Chess 960 - Fischer Random Chess

Chess 960 is the brainchild of the colossal chess talent, Robert J Fischer. Moving away from ancient variants like Shatranj, this is quite a modern innovation on Western chess. Fischer grew disillusioned for the future of chess.

Games would often go 20 moves or more before players were "out of book". Only then would they actually resort to their own skill or ingenuity. Fischer also believed that Russian players were pre-arranging games from the first move to the last.

Capablanca flirted with the idea of bigger boards (10x8) and the introduction of new pieces. Fischer stuck with the same 8x8 board and kept the same pieces with the same powers. But he removed the relevance of opening analysis and the possibility of pre-arranging entire games with one simple change.

The back row pieces would no longer start in their traditional places. In each game they would be jumbled up. This new variant would also be known as Chess 960 as there are 960 different possible starting positions. Now players would have to rely on their natural ability and skill right from the first move.


Chess 960 History

The first 960 tournament was held in Mainz in 2001

It would be wrong to say the concept for this variant was an entirely new one. The idea of swapping around starting positions for the pieces had been around for quite some time.

Shuffle chess had been played since as early as 1842. Even then the effect opening analysis had on chess inspired some to counteract it. So Fischer's idea had not come out of thin air. Like many great innovations it was a modification or refinement of earlier ideas. In 1996 Fischer unveiled Chess 960 in Buenos Aires, Argentina.

The main difference between traditional Shuffle Chess and Fischer Random Chess is that in Shuffle Chess the eight back row pieces can find themselves on any square. There is no castling and the pieces do not need to mirror each other. Fischer's variant provides for castling and the two armies retain a mirrored set-up. He also kept bishops on opposite colors so as to remove opening theory but preserve the fundamentals of chess.


Chess 960 Rules

Chess 960 Rules

It's probably easier to talk about the differences between Chess 960 and Standard Chess since most of the rules are the same. You have the same board, the same pieces. The pieces have the same power.

Players can agree on the set-up for each individual game or can use a dice to decide it. The only limitations are that the two bishops must be on different colors and the king must start between both rooks to allow for castling. Pawns of course line up on the second rank, no change there. The two armies must mirror each other.

The same conditions apply for castling as in standard chess. You can castle if neither the king nor the rook in question has previously moved, if the king is not currently under attack and if no square that the king must cross is under attack. The pieces finish the maneuver on the squares they would normally occupy after castling in standard chess. On the Chesscube app here at Lapoc you can castle by placing the king on top of the rook.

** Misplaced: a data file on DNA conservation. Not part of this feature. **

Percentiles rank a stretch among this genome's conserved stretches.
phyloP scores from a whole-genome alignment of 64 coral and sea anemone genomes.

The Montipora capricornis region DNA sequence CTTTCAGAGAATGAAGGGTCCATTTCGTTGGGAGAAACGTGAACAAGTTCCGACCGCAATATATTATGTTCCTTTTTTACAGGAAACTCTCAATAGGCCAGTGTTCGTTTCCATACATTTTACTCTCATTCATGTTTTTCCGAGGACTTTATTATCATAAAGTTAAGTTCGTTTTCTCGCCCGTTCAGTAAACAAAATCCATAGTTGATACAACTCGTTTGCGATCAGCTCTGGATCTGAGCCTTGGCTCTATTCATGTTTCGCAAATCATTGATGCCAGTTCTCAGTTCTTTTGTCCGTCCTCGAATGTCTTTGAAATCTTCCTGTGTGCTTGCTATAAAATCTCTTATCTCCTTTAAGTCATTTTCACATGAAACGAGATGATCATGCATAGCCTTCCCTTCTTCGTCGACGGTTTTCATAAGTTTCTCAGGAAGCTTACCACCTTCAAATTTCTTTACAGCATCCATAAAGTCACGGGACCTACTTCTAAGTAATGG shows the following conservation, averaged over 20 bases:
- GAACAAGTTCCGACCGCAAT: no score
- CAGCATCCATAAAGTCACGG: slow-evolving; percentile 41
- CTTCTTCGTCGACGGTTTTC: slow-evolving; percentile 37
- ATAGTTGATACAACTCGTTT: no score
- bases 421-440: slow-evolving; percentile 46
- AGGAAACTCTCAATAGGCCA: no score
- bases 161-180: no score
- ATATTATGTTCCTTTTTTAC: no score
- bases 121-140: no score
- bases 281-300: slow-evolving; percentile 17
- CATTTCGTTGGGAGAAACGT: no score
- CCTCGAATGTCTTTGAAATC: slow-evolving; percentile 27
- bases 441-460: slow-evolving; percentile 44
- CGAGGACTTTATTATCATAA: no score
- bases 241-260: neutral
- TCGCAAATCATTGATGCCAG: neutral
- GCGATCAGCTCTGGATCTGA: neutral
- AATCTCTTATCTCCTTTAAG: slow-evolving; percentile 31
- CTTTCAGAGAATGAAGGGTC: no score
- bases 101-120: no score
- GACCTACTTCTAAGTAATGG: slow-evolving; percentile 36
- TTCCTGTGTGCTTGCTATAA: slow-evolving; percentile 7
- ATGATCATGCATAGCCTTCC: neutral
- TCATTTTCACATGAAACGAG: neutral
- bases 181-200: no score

Chess 960 Strategy

Chess 960 Strategy is the same as Standard Chess but you must find your own way in the openings

Strategy and tactics are the same as standard chess. All of the old reliables apply. In the openings you strive to develop your minor pieces early, you get your king castled to safety. You get your rooks and queen nicely positioned on the edges of the action, poised to enter the fray later on at the right moment. And you try to gain center control with your pawn structure, preventing enemy invasions.

In the middle game you battle for control of the board. You try to secure whatever material or positional advantage you can through strategic or tactical means. And in the endgame you use any advantage gained to close out the victory, or if you are at a disadvantage you try to battle for a draw. The only difference with Chess 960 is that with all of the novel starting positions, players must play off the cuff from the first move as there is no opening theory to rely on.


Chess Variants: Play Chess 960

To play Chess 960 on LAPOC, just check the Chess960 radio button on the Seek function in the Chesscube App

Playing Chess 960 lends a fresh twist to chess, exactly as Fischer had intended. It makes every game, as Forrest Gump's mama might have suggested, like a box of chocolates. You just never know what you're going to get.

There can be no pre-planned opening as the pieces could be anywhere for each new game, especially if you're using a dice for set-up. But there's nothing to say that you can't agree where to start the pieces with your opponent just before the game.

When you play this game online it truly is random. When the game starts, the computer will choose the initial set-up for you. You'll be delighted to hear that not only is there a high quality resource online to play Chess 960, but it's right here at LAPOC.

Moving On

Play Korean Chess

Play Korean Chess

When I first heard of this variant I was honestly dubious as to whether it was too far removed from standard chess to inspire the same intrigue. I thought it was just another novelty, that the things that make chess so wonderful were compromised too greatly.

But I have to say, having played many games in this format, I have nothing but admiration for it. Fischer did manage to eliminate the ills as he saw them with standard chess and yet retain all that is glorious about it. I wouldn't think of it as a replacement for chess but I do enjoy playing a couple of games at frequent intervals.

The next variant in the series is another from South-East Asia. Also called Janqui, changgi or jangki, this is a variant closely related to Chinese Chess (Xiangqi). This is Korean Chess.

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